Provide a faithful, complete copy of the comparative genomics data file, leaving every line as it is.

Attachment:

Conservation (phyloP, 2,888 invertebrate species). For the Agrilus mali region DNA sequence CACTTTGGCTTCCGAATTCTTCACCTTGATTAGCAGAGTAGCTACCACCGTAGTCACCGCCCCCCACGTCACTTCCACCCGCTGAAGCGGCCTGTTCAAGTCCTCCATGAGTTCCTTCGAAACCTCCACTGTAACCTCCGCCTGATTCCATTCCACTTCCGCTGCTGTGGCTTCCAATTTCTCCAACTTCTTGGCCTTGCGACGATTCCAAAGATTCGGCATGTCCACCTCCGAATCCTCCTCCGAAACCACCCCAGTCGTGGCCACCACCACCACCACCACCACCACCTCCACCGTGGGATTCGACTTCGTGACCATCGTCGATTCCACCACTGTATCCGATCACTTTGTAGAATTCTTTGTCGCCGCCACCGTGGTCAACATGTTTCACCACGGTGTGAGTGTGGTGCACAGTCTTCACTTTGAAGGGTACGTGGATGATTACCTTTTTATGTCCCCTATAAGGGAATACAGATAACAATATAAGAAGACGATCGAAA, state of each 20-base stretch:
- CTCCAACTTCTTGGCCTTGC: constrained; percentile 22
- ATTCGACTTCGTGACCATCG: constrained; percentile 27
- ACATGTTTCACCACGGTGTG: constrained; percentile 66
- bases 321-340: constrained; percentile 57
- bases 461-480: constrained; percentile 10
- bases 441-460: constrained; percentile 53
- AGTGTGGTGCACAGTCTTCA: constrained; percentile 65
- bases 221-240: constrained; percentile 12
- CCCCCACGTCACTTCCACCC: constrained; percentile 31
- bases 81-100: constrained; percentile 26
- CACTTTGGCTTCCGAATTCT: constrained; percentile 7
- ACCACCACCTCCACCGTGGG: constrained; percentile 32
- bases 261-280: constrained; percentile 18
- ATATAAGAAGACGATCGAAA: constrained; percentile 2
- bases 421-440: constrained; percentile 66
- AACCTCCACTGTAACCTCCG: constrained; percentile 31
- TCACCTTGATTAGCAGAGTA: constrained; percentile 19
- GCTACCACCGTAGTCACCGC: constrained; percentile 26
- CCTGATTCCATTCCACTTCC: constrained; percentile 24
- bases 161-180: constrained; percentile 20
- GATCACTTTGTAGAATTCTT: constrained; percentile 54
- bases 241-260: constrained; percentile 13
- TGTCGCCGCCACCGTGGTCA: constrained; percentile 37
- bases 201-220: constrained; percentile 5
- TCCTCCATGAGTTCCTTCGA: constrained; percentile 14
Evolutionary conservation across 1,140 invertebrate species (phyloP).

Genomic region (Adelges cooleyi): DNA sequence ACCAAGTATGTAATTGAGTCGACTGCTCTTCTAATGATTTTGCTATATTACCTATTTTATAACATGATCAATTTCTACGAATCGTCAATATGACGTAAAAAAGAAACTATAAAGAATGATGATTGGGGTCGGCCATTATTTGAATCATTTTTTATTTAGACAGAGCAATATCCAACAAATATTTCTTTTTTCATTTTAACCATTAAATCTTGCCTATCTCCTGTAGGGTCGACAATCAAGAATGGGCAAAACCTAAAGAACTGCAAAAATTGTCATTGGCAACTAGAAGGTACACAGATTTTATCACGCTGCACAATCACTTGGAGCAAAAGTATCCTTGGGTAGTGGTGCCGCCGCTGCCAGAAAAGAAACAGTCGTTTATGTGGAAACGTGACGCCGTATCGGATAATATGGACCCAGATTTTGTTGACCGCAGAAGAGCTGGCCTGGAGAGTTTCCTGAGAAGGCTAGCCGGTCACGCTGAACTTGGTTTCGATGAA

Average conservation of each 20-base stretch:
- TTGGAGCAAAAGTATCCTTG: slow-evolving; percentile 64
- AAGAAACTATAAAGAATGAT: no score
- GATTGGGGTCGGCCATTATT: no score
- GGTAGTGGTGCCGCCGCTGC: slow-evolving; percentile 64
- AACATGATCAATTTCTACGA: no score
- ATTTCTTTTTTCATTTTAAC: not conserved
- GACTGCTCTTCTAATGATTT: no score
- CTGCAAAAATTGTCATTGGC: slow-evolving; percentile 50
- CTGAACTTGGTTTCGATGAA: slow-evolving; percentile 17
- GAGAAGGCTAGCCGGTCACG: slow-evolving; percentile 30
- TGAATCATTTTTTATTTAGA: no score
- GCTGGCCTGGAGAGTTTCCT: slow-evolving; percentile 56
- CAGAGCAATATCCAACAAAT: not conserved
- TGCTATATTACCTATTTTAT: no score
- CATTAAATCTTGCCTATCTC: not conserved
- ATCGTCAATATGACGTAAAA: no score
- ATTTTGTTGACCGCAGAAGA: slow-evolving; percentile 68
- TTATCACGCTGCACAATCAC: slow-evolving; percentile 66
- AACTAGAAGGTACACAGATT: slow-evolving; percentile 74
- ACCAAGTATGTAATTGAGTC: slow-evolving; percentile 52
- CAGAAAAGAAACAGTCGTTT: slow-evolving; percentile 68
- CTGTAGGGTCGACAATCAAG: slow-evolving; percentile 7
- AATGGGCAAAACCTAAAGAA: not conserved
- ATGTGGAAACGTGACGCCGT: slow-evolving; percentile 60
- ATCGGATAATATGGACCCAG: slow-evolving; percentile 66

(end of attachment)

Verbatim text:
Conservation (phyloP, 2,888 invertebrate species). For the Agrilus mali region DNA sequence CACTTTGGCTTCCGAATTCTTCACCTTGATTAGCAGAGTAGCTACCACCGTAGTCACCGCCCCCCACGTCACTTCCACCCGCTGAAGCGGCCTGTTCAAGTCCTCCATGAGTTCCTTCGAAACCTCCACTGTAACCTCCGCCTGATTCCATTCCACTTCCGCTGCTGTGGCTTCCAATTTCTCCAACTTCTTGGCCTTGCGACGATTCCAAAGATTCGGCATGTCCACCTCCGAATCCTCCTCCGAAACCACCCCAGTCGTGGCCACCACCACCACCACCACCACCACCTCCACCGTGGGATTCGACTTCGTGACCATCGTCGATTCCACCACTGTATCCGATCACTTTGTAGAATTCTTTGTCGCCGCCACCGTGGTCAACATGTTTCACCACGGTGTGAGTGTGGTGCACAGTCTTCACTTTGAAGGGTACGTGGATGATTACCTTTTTATGTCCCCTATAAGGGAATACAGATAACAATATAAGAAGACGATCGAAA, state of each 20-base stretch:
- CTCCAACTTCTTGGCCTTGC: constrained; percentile 22
- ATTCGACTTCGTGACCATCG: constrained; percentile 27
- ACATGTTTCACCACGGTGTG: constrained; percentile 66
- bases 321-340: constrained; percentile 57
- bases 461-480: constrained; percentile 10
- bases 441-460: constrained; percentile 53
- AGTGTGGTGCACAGTCTTCA: constrained; percentile 65
- bases 221-240: constrained; percentile 12
- CCCCCACGTCACTTCCACCC: constrained; percentile 31
- bases 81-100: constrained; percentile 26
- CACTTTGGCTTCCGAATTCT: constrained; percentile 7
- ACCACCACCTCCACCGTGGG: constrained; percentile 32
- bases 261-280: constrained; percentile 18
- ATATAAGAAGACGATCGAAA: constrained; percentile 2
- bases 421-440: constrained; percentile 66
- AACCTCCACTGTAACCTCCG: constrained; percentile 31
- TCACCTTGATTAGCAGAGTA: constrained; percentile 19
- GCTACCACCGTAGTCACCGC: constrained; percentile 26
- CCTGATTCCATTCCACTTCC: constrained; percentile 24
- bases 161-180: constrained; percentile 20
- GATCACTTTGTAGAATTCTT: constrained; percentile 54
- bases 241-260: constrained; percentile 13
- TGTCGCCGCCACCGTGGTCA: constrained; percentile 37
- bases 201-220: constrained; percentile 5
- TCCTCCATGAGTTCCTTCGA: constrained; percentile 14
Evolutionary conservation across 1,140 invertebrate species (phyloP).

Genomic region (Adelges cooleyi): DNA sequence ACCAAGTATGTAATTGAGTCGACTGCTCTTCTAATGATTTTGCTATATTACCTATTTTATAACATGATCAATTTCTACGAATCGTCAATATGACGTAAAAAAGAAACTATAAAGAATGATGATTGGGGTCGGCCATTATTTGAATCATTTTTTATTTAGACAGAGCAATATCCAACAAATATTTCTTTTTTCATTTTAACCATTAAATCTTGCCTATCTCCTGTAGGGTCGACAATCAAGAATGGGCAAAACCTAAAGAACTGCAAAAATTGTCATTGGCAACTAGAAGGTACACAGATTTTATCACGCTGCACAATCACTTGGAGCAAAAGTATCCTTGGGTAGTGGTGCCGCCGCTGCCAGAAAAGAAACAGTCGTTTATGTGGAAACGTGACGCCGTATCGGATAATATGGACCCAGATTTTGTTGACCGCAGAAGAGCTGGCCTGGAGAGTTTCCTGAGAAGGCTAGCCGGTCACGCTGAACTTGGTTTCGATGAA

Average conservation of each 20-base stretch:
- TTGGAGCAAAAGTATCCTTG: slow-evolving; percentile 64
- AAGAAACTATAAAGAATGAT: no score
- GATTGGGGTCGGCCATTATT: no score
- GGTAGTGGTGCCGCCGCTGC: slow-evolving; percentile 64
- AACATGATCAATTTCTACGA: no score
- ATTTCTTTTTTCATTTTAAC: not conserved
- GACTGCTCTTCTAATGATTT: no score
- CTGCAAAAATTGTCATTGGC: slow-evolving; percentile 50
- CTGAACTTGGTTTCGATGAA: slow-evolving; percentile 17
- GAGAAGGCTAGCCGGTCACG: slow-evolving; percentile 30
- TGAATCATTTTTTATTTAGA: no score
- GCTGGCCTGGAGAGTTTCCT: slow-evolving; percentile 56
- CAGAGCAATATCCAACAAAT: not conserved
- TGCTATATTACCTATTTTAT: no score
- CATTAAATCTTGCCTATCTC: not conserved
- ATCGTCAATATGACGTAAAA: no score
- ATTTTGTTGACCGCAGAAGA: slow-evolving; percentile 68
- TTATCACGCTGCACAATCAC: slow-evolving; percentile 66
- AACTAGAAGGTACACAGATT: slow-evolving; percentile 74
- ACCAAGTATGTAATTGAGTC: slow-evolving; percentile 52
- CAGAAAAGAAACAGTCGTTT: slow-evolving; percentile 68
- CTGTAGGGTCGACAATCAAG: slow-evolving; percentile 7
- AATGGGCAAAACCTAAAGAA: not conserved
- ATGTGGAAACGTGACGCCGT: slow-evolving; percentile 60
- ATCGGATAATATGGACCCAG: slow-evolving; percentile 66